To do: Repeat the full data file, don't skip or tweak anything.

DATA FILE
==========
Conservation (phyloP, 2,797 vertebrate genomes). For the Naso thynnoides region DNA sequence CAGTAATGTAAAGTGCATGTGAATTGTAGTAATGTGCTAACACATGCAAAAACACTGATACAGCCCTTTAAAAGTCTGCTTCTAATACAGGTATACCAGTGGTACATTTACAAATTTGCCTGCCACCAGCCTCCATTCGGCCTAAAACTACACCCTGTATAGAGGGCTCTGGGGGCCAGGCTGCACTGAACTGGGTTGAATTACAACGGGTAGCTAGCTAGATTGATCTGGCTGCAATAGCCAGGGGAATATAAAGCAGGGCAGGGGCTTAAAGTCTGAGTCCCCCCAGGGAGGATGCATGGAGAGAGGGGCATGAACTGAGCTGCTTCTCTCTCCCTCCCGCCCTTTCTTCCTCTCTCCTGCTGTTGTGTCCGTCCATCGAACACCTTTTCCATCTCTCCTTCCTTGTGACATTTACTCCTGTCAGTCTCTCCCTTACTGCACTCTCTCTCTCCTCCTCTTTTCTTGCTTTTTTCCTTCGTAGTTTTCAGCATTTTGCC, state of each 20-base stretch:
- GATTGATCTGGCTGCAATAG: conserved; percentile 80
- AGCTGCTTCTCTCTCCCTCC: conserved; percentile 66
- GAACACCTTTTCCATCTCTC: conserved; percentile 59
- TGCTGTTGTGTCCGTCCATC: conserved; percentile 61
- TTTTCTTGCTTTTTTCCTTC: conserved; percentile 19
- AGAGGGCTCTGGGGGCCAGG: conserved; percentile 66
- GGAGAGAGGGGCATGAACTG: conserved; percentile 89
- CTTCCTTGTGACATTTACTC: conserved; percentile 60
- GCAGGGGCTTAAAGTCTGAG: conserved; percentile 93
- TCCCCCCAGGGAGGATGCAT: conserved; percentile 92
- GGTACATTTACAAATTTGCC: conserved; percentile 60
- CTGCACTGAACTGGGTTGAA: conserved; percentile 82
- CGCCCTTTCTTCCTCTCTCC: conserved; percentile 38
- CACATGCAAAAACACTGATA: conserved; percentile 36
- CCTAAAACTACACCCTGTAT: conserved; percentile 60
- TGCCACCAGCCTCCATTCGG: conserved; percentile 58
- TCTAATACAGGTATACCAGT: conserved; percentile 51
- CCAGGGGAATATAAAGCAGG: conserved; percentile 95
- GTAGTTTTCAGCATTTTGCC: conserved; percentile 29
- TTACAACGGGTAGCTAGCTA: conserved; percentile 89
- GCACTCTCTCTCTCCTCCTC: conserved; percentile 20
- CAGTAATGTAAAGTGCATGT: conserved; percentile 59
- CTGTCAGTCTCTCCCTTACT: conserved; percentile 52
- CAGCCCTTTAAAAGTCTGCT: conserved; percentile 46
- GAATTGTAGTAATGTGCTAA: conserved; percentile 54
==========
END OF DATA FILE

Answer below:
Conservation (phyloP, 2,797 vertebrate genomes). For the Naso thynnoides region DNA sequence CAGTAATGTAAAGTGCATGTGAATTGTAGTAATGTGCTAACACATGCAAAAACACTGATACAGCCCTTTAAAAGTCTGCTTCTAATACAGGTATACCAGTGGTACATTTACAAATTTGCCTGCCACCAGCCTCCATTCGGCCTAAAACTACACCCTGTATAGAGGGCTCTGGGGGCCAGGCTGCACTGAACTGGGTTGAATTACAACGGGTAGCTAGCTAGATTGATCTGGCTGCAATAGCCAGGGGAATATAAAGCAGGGCAGGGGCTTAAAGTCTGAGTCCCCCCAGGGAGGATGCATGGAGAGAGGGGCATGAACTGAGCTGCTTCTCTCTCCCTCCCGCCCTTTCTTCCTCTCTCCTGCTGTTGTGTCCGTCCATCGAACACCTTTTCCATCTCTCCTTCCTTGTGACATTTACTCCTGTCAGTCTCTCCCTTACTGCACTCTCTCTCTCCTCCTCTTTTCTTGCTTTTTTCCTTCGTAGTTTTCAGCATTTTGCC, state of each 20-base stretch:
- GATTGATCTGGCTGCAATAG: conserved; percentile 80
- AGCTGCTTCTCTCTCCCTCC: conserved; percentile 66
- GAACACCTTTTCCATCTCTC: conserved; percentile 59
- TGCTGTTGTGTCCGTCCATC: conserved; percentile 61
- TTTTCTTGCTTTTTTCCTTC: conserved; percentile 19
- AGAGGGCTCTGGGGGCCAGG: conserved; percentile 66
- GGAGAGAGGGGCATGAACTG: conserved; percentile 89
- CTTCCTTGTGACATTTACTC: conserved; percentile 60
- GCAGGGGCTTAAAGTCTGAG: conserved; percentile 93
- TCCCCCCAGGGAGGATGCAT: conserved; percentile 92
- GGTACATTTACAAATTTGCC: conserved; percentile 60
- CTGCACTGAACTGGGTTGAA: conserved; percentile 82
- CGCCCTTTCTTCCTCTCTCC: conserved; percentile 38
- CACATGCAAAAACACTGATA: conserved; percentile 36
- CCTAAAACTACACCCTGTAT: conserved; percentile 60
- TGCCACCAGCCTCCATTCGG: conserved; percentile 58
- TCTAATACAGGTATACCAGT: conserved; percentile 51
- CCAGGGGAATATAAAGCAGG: conserved; percentile 95
- GTAGTTTTCAGCATTTTGCC: conserved; percentile 29
- TTACAACGGGTAGCTAGCTA: conserved; percentile 89
- GCACTCTCTCTCTCCTCCTC: conserved; percentile 20
- CAGTAATGTAAAGTGCATGT: conserved; percentile 59
- CTGTCAGTCTCTCCCTTACT: conserved; percentile 52
- CAGCCCTTTAAAAGTCTGCT: conserved; percentile 46
- GAATTGTAGTAATGTGCTAA: conserved; percentile 54